Jacobs died of liver cancer when he had only written half the book, so what we have is sadly filled with absences. He never does meet the friend who sent the puzzle in the mail — they come very close but a small accident of health is enough for them both to apparently give up trying. After a long digression about train tickets and weather, Jacobs writes that Foucault cites Borges’s writing on Las Meninas. What did Borges say? What’s the connection to Foucault? Presumably Jacobs would have filled us in more thoroughly if he had been strong enough to do so.
I found the passage he’s talking about — it’s from an essay called “When Fiction Lives in Fiction” in which Borges gathers examples of infinite regression in art — the tales of Arabian Nights, the play within a play in Hamlet, and Las Meninas. There isn’t an explicit regression in the painting; the observation is about how the painting was hung in the Prado. Across from the painting, the Prado had a real mirror to match the painted mirror, so the viewer could see himself reflected back inside the painting, which has the mirror image of the King and Queen inside it. This is the regression that interested Borges: “Arthur Schopenhauer wrote that dreaming and wakefulness are the pages of a single book, and that to read them in order is to live, and to leave through them at random, to dream. Paintings within paintings and books that branch into other books help us sense this oneness.” — a koan-like description of the mystery that interested Foucault and Jacobs as well.
Jacobs’s work ends on a cliffhanger. His friend Ed Vuillamy takes over: “We will never know what Michael Jacobs found when he returned — as he prepares to do in the last paragraph he ever wrote — to the room in the Royal Palace of Madrid in which Las Meninas had been ‘propped up against a wall for more than seventy-five years.’”
Vuillamy has a stab at describing Jacobs’s quest for the mystery of the painting — but the closer he gets to the center, the shorter his words fall. “The painting which to Michael represented not only an allegory of life, but also its essence.” This kind of description, like mine with the sound of a distant bell, is only helpful if you already feel it. It doesn’t teach us how to find it for the first time. Otherwise, Vuillamy’s introduction and coda ably fill in many of the gaps Jacobs left, and his tributes to his friend are moving. He describes the passages from Foucault’s Order of Things that informed Jacobs’s views the most — how Foucault saw Las Meninas as a shift from the values of the Renaissance — a single point of perspective and a single idealized imitation of nature — to the modern era where the lines of perspective and human nature itself may be mixed up and uncertain.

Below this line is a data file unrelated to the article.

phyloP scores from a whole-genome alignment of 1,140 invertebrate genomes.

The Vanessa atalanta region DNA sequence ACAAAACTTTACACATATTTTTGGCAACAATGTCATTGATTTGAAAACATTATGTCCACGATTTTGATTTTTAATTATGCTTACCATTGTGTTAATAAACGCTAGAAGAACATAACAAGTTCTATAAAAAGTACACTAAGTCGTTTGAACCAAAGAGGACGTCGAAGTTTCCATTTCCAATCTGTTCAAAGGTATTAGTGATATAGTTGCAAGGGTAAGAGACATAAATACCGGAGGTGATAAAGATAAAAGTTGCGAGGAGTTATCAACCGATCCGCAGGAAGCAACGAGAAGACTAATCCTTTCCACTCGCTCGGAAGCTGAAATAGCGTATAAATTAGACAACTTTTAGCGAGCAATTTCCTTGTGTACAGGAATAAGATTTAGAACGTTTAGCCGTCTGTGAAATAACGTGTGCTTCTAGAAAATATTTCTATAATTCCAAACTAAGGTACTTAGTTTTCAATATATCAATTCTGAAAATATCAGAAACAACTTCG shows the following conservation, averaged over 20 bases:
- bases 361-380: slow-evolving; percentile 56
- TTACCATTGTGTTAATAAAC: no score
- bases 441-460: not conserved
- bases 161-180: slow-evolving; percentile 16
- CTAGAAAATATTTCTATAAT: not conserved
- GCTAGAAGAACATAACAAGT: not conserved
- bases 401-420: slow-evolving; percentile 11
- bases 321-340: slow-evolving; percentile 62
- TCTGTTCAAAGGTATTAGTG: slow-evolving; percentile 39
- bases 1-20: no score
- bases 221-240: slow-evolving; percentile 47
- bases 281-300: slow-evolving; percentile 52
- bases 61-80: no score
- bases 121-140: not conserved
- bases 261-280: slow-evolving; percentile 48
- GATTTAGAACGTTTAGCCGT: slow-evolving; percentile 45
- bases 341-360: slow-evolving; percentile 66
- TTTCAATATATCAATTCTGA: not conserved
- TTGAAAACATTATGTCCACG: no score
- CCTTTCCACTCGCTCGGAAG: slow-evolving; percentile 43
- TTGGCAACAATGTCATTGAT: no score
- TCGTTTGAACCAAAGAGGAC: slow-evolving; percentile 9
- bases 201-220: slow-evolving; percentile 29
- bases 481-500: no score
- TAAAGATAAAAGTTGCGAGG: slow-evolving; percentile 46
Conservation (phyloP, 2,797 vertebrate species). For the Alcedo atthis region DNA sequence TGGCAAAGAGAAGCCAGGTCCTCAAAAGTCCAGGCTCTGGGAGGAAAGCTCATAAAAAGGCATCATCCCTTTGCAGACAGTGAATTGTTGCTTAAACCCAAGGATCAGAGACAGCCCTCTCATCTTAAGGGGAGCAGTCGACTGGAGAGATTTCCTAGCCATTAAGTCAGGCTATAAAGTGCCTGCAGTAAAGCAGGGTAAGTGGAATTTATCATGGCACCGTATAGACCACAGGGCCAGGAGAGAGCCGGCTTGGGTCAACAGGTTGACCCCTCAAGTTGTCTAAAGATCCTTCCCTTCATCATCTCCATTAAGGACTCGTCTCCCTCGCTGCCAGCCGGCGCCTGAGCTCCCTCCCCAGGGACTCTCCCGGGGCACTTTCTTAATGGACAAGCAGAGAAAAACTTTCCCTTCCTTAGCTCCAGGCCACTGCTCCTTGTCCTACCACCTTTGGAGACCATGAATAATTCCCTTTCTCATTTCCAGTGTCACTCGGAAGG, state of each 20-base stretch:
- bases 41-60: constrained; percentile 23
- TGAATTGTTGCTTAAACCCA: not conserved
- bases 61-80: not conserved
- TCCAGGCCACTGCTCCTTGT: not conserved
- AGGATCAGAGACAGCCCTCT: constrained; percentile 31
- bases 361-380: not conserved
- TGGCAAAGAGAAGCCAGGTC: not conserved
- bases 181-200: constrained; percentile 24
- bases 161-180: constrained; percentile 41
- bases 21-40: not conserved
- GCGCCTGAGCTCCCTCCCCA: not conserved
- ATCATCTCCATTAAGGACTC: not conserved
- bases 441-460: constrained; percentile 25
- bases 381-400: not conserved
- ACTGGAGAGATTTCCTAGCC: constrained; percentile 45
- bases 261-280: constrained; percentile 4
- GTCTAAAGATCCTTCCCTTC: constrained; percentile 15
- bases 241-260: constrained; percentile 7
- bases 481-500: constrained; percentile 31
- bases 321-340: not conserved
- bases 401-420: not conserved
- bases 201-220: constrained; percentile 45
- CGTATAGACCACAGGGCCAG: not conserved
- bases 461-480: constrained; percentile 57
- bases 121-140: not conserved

True to its title, Everything is Happening is rambling and untidy. The book is full of anecdotes — about the painting being dragged across a muddy bridge during the Spanish Civil War, and descriptions of Jacobs’s train trips and big lunches. Jacobs is vociferous in his dislike of art historians who obsess over evidence for claims and fail to look with the eyes of love. At the age of seventy-six, Picasso painted fifty-eight interpretations of Las Meninas from memory. He hadn’t seen the painting in decades. Jacobs notices that in Picasso’s work, the images have a strong bright light coming from the lefthand side, unlike in Velazquez’s original. In the course of his conversations in Everything is Happening, Jacobs discovers that the painting was displayed in a room with bright natural light shining from the right side when Picasso was young, an impression the painter had carried with him through decades of exile. This kind of insight and discovery is where Jacobs succeeds most sublimely.